Pound Sterling Poised for Further Gains as Strong Employment Data Exceeds Forecasts

Pound Sterling advances as the market mood turns cheerful.


The UK ONS reported that the labor force shed jobs for the third time in a row.

The BoE is expected to leave interest rates unchanged next week.

The British Pound (GBP) is getting stronger, heading towards the important 1.2300 resistance level. This is because people feel more positive about the market, and the job data turned out better than expected. According to the UK Office for National Statistics (ONS), even though the job market lost jobs for the third time in a row in the quarter ending in August, the number of jobs lost was not as much as we thought. Also, the Unemployment Rate went down and stayed below what we expected, which means that the job market is looking stable.

The demand for workers in the UK has slowed down a lot because of the tough economic situation and the higher interest rates set by the Bank of England (BoE). The BoE has been increasing interest rates to try to lower consumer inflation to 2%. People are now waiting to see what the BoE will decide about interest rates on November 2. Most people think the BoE will keep interest rates at 5.25% because the economy doesn’t look very strong right now.

Today’s Market Update: Pound Sterling Rises Thanks to Strong Job Numbers

  1. The Pound Sterling is going up because people are feeling better about the economy, and job data in the UK is better than expected.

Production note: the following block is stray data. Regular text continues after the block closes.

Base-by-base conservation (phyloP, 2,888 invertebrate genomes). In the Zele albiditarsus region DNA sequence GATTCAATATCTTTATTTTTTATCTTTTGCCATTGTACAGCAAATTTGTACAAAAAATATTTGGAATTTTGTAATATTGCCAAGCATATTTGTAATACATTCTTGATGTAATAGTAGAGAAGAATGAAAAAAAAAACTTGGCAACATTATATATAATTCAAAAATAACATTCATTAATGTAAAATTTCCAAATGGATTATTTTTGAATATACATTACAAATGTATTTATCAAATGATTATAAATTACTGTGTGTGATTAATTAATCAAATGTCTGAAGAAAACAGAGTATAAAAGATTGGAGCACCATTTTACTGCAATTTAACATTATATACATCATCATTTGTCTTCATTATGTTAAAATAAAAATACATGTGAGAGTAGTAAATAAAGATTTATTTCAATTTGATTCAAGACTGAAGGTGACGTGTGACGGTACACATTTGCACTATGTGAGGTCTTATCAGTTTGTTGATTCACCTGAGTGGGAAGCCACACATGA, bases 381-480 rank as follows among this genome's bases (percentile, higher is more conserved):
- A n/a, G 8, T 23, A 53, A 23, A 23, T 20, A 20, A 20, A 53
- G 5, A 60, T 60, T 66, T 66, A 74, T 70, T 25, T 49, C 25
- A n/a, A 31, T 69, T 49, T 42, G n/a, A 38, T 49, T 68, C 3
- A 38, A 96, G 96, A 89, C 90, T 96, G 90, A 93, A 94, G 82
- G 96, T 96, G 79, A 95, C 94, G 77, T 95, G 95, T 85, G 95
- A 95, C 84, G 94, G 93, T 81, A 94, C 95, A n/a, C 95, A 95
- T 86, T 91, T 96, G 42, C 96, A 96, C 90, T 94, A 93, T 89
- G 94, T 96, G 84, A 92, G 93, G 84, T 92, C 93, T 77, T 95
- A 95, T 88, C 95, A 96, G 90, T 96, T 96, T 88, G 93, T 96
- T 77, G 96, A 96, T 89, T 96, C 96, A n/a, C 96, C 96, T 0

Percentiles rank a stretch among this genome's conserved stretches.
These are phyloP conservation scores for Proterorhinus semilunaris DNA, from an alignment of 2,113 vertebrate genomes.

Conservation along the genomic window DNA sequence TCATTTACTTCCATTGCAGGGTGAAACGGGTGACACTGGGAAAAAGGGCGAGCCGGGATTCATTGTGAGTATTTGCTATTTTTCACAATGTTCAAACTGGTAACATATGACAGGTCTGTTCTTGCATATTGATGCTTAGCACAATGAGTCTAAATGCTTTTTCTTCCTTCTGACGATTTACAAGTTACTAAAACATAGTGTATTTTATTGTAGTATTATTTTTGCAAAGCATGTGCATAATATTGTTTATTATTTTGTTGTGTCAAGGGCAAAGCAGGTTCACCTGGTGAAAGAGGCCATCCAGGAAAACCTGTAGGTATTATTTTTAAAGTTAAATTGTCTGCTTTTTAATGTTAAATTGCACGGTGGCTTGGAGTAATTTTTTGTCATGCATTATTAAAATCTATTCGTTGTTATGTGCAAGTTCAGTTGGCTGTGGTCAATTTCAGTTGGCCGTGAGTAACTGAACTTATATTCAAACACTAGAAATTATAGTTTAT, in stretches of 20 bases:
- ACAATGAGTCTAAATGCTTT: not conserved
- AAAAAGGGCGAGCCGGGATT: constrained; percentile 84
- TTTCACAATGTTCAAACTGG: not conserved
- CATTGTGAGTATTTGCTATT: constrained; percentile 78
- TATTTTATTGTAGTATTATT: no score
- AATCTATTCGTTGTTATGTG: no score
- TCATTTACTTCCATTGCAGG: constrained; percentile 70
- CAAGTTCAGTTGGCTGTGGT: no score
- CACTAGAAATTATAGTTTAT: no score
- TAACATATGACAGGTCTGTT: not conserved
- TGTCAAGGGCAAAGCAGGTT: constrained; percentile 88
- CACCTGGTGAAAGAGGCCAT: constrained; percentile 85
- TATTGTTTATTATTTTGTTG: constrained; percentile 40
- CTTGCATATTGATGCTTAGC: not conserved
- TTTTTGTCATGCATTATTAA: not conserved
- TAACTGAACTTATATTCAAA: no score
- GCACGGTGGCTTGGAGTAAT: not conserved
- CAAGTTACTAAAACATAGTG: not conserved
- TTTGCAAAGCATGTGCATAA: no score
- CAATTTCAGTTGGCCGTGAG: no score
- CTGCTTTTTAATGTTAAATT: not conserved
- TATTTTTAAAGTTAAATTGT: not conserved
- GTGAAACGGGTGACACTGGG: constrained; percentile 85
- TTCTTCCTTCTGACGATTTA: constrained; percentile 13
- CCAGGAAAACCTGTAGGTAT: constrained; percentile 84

2. In the June-August period, UK employers cut 82,000 jobs, which was less than the expected 198,000 job cuts. In the three months to July, 207,000 jobs were lost.
  3. This is the third consecutive month where the job market has been shrinking, meaning companies are cutting jobs due to low demand.
  4. The Unemployment Rate dropped to 4.2% in the three months to August, lower than expected and the previous rate of 4.3%.
  5. In September, the number of people claiming jobless benefits increased by 20,400, while it was expected to rise by only 2,300. In August, there were 900 people claiming jobless benefits.
  6. The labor market data was supposed to be released last week, but there were inconsistencies in the responses compared to tax data and employer surveys.
  7. Note that the Employment Change and Unemployment data are experimental estimates because the usual data collection had low response rates.
  8. A Reuters poll predicts that the Bank of England will keep interest rates at 5.25% on November 2.
  9. The lack of positive economic indicators, along with the belief of the BoE Governor that inflation will decrease next month, might lead to unchanged interest rates.
  10. The UK’s Manufacturing and Services PMI, along with slow labor demand and reduced Retail Sales, indicate a weak economy and lower consumer inflation expectations.
  11. Global market sentiment is gloomy due to tensions in the Middle East, with potential military actions in Gaza and casualties reported.
  12. The GBP/USD pair strengthened as the US Dollar Index (DXY) fell, mainly because of lower long-term US Bond yields.
  13. 10-year US Treasury yields have decreased in anticipation of key US economic data to be released later in the week, including Q3 Gross Domestic Product (GDP), the Federal Reserve’s preferred inflation measure, and Durable Goods Orders data.
  14. Investors are concerned about worsening financial conditions, higher yields, and Middle East tensions, which could slow down the US economy.